Sister Geraldine Mitchell describes two features that define the work of St Clare’s:
its size
and the way that teaching and learning are managed.

The small group learning is the secret.

That combined with reducing a student’s stress level.

Stress is reduced when the students are clear about the teacher’s expectations, and they are given work that is suited to their level of learning.

A student does have to relearn appropriate communication and behaviour within a school environment, because in many cases they’ve developed patterns to try and meet their needs in an inappropriate way.

That has to be addressed for them to operate successfully in the school environment and for them to be developing the communication skills that are going to lead them into further study, or employment or a purposeful life.

Although the number of girls attending the school is small, the expanse of students’ particular learning needs is wide, requiring teaching across many subject areas.

Teachers of the government Education Department’s School of Isolated and Distance Education work co-operatively with teachers at St Clare’s to enable upper secondary students to study the most appropriate subjects for their future careers.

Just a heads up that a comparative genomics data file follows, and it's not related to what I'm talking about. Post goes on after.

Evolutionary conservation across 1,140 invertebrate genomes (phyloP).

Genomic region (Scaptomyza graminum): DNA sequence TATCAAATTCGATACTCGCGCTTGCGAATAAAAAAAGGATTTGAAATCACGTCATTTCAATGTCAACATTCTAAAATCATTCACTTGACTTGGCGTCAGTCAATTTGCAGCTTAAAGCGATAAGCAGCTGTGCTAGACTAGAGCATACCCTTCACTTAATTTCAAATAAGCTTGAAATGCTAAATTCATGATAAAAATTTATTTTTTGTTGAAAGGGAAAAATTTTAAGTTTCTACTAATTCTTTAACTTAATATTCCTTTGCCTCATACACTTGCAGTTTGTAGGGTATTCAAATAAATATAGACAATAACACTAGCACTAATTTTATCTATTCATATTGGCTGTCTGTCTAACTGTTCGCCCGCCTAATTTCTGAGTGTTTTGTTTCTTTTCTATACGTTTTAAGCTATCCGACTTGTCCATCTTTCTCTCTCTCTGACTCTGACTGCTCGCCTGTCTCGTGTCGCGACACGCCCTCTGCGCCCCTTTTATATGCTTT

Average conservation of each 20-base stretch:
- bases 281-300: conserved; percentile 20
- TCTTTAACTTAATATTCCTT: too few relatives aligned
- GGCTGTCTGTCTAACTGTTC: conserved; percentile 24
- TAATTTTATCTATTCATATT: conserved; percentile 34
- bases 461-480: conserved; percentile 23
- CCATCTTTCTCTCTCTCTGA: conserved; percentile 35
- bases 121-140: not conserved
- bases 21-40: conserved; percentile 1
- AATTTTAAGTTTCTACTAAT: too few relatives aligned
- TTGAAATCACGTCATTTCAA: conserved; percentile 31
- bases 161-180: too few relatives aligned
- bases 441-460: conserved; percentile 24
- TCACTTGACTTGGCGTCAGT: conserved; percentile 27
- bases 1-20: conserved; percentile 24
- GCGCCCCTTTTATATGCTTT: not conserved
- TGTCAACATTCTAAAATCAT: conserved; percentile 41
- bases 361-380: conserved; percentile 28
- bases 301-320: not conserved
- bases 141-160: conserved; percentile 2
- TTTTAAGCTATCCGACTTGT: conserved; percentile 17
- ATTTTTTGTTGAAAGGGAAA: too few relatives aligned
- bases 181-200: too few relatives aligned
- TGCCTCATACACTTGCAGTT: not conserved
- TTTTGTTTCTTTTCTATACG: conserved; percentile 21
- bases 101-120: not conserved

Not all students seeking enrolment can be placed in the school, and an active and thorough admissions process is followed.

This requires the girl to participate in an interview for enrolment, and her request to be accepted by the school’s Admissions Board.

Before a new student is enrolled the Board considers whether the potential student‘s needs are compatible with the dynamics of the current group so as not to jeopardize the progress of other students.

A girl’s enrolment can be short-term and she can return to her former school if she feels confident in the progress she has made to overcome the gaps and difficulties that led her to St Clare’s.

If the resources of St Clare’s match her learning needs she can extend enrolment until she has completed secondary schooling.

Established by the Good Shepherd Sisters in 1956 St Clare’s School is now under the joint auspices of the Archdiocese of Perth and the Provincial Leader of the Sisters of the Good Shepherd of Australia/Aotearoa New Zealand.

The location, services, resources and processes of St Clare’s School in 2006 are very different from those in place when the Sisters of the Good Shepherd began the work of the school, fifty years ago, and when Sister Patricia Evans, then Sister Mary Leo, was appointed as Principal in 1957.

But in essence the school - its spirit and traditions, its heart and soul - remain the same.

Four women, all as Sisters of the Good Shepherd who played a significant part in the school’s history, today remain a vital part of the school’s life.

The school’s founding Principal, Sister Patricia Evans, recently deceased, attended some mornings each week to assist in individual tutoring of some students.

The former Principal, Sister Geraldine Mitchell, has provided strength, modernity and commitment to the school for the past thirty years.

Mrs Eileen Bouwman, who as Sister Mary Agnes was the school’s Principal over five years in the 1970s, currently teaches Art and Design to the students.